Quotes about Psychology
In my opinion, advocating, allowing and practicing psychiatric and psychoanalytical dogmas within the church is every bit as pagan and heretical (and therefore perilous) as propagating the teachings of some of the most bizarre cults. The only vital difference is that the cults are less dangerous because their errors are more identifiable.
Outside the Word and the Spirit there are no solutions to any of the problems of the human soul. Only God knows the soul and only God can change it. Yet the widely accepted ideas of modern psychology are theories originally developed by atheists on the assumption that there is no God and the individual alone has the power to change himself into a better person through certain techniques. Surprisingly, the church has embraced many of the popular theories of secular psychology, and their impact over the past few years has been [devastating].
Psychology is no more a science than the atheistic evolutionary theory upon which it is based. Like theistic evolution, “Christian psychology” is an attempt to harmonize two inherently contradictory systems of thought. Modern psychology and the Bible cannot be blended without serious compromise to or utter abandonment of the principle of Scripture’s sufficiency.
Psychological sanctification has become a substitute for the Spirit-filled life. What point is there in seeking the Holy Spirit’s comfort if, after all, deep-seated emotional problems can be addressed only by a trained psychologist, or if people can come to grips with their lives only by getting in touch with their childhood, or if the answers to our deepest hurts are buried deep within us? If those things are true, we don’t need an Advocate; we need a therapist. And that is precisely the route many in the church have chosen.
Sadly, many evangelical churches today deny in practice the sufficiency of God’s grace for all of life’s problems, supplementing it with the humanistic theories of psychology. The idea that the grace of God is sufficient for even the most serious issues believers may face is derided as antiquated, simplistic, and naïve, like putting a Band-Aid on a broken leg. It is suggested by so-called Christian psychologists that divine grace may be sufficient for solving shallow problems, but deeper issues require therapy.
“Christian psychology” as the term is used today is an oxymoron. The word psychology no longer speaks of studying the soul; instead it describes a diverse menagerie of therapies and theories that are fundamentally humanistic. The presuppositions and most of the doctrine of psychology cannot be successfully integrated with Christian truth. Moreover, the infusion of psychology into the teaching of the church has blurred the line between behavior modification and sanctification.
[Inaccurate assumptions of psychology include] human nature is basically good, people have the answers to their problems inside them, the key to understanding and correcting a person’s attitudes and actions lies somewhere in his past, individuals’ problems are the result of what someone else has done to them, human problems can be purely psychological in nature – unrelated to any spiritual or physical condition, deep-seated problems can be solved only by professional counselors using therapy, Scripture, prayer, and the Holy Spirit are inadequate and simplistic resources for solving certain types of problems.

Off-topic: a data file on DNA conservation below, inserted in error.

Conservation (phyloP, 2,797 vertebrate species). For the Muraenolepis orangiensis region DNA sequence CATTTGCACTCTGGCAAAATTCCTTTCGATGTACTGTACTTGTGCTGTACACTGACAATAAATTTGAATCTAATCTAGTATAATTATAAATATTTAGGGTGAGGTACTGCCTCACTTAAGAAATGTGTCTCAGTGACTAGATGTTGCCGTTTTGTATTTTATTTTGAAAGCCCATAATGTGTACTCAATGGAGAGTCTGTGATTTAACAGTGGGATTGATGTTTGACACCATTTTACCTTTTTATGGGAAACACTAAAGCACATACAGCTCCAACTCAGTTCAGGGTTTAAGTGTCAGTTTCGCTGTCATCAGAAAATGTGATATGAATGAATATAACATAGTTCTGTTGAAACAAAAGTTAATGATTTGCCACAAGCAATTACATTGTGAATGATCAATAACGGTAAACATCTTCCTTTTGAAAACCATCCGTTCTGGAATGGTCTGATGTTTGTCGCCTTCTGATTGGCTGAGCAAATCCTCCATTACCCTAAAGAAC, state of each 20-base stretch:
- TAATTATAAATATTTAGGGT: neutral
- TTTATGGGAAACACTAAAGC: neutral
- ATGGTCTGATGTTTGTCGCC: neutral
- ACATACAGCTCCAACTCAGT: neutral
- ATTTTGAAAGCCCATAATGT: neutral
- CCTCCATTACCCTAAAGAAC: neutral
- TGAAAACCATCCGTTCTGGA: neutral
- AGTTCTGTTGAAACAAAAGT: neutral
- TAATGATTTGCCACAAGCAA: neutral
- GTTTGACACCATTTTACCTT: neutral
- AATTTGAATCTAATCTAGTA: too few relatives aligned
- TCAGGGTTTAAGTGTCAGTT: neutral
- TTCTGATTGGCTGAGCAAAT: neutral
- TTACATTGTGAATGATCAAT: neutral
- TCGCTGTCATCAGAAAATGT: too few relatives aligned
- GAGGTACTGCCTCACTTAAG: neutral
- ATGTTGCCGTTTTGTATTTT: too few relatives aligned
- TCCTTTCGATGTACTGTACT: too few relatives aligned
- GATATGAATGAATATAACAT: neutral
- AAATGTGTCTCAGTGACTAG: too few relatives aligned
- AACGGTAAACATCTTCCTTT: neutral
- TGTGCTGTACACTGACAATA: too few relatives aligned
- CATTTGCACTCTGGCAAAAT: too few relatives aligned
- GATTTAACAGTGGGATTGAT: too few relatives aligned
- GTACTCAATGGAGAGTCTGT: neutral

Sin is called sickness, so people think it requires therapy, not repentance. Habitual sin is called addictive or compulsive behavior, and many surmise its solution is medical care rather than moral correction.
A Trojan horse full of dangerous psycho-fantasies has been professionally prepared for us by Christian psychiatrists and psychologists… At base, such therapies stand upon dogma, not scientific observations, and the dogma is the odious one of Freud and his followers who were some of the century’s most anti-Christ teachers. No amount of well- intentioned refinement of deadly doctrines will make them clean for use by Christians. Though gems are usually found in coal mines, Christians who go fossicking for gems of God’s truth in psychoanalytic coal mines will usually emerge empty-handed and filthy… Christians of discernment should avoid the dangerous system completely (Hilton Terrell).
The amount of research against psychology is amazing and from people in their own camps… The impossibility of integration of avowedly pagan psychologists with Scripture seems obvious. One begins to wonder whether these promoters of psychology have any biblical discernment… Church leaders must bear the guilt of the invasion of psychology into the church. These are the people who are ordained of God to guard the minds of their sheep (I Tim. 4:1, 2, 6). Instead, they have invited wolves into the fold. Christian publishers are guilty as well. The “profit margin” has become the most important consideration for them. In reality Christian publishers ought to be under the authority of the church, so even in this area church leaders are at fault.
Let us be ruthless to root out theoretical structures that view people as psychological or socio-pyschological abstractions: the phenomena observed are not “ego defense mechanisms” but are pride’s offensive, defensive, and deceptive strategies. And let us also reject the therapeutic assumptions that are consequent to the theory: they are poor and deceptive substitutes for the Gospel of Jesus Christ.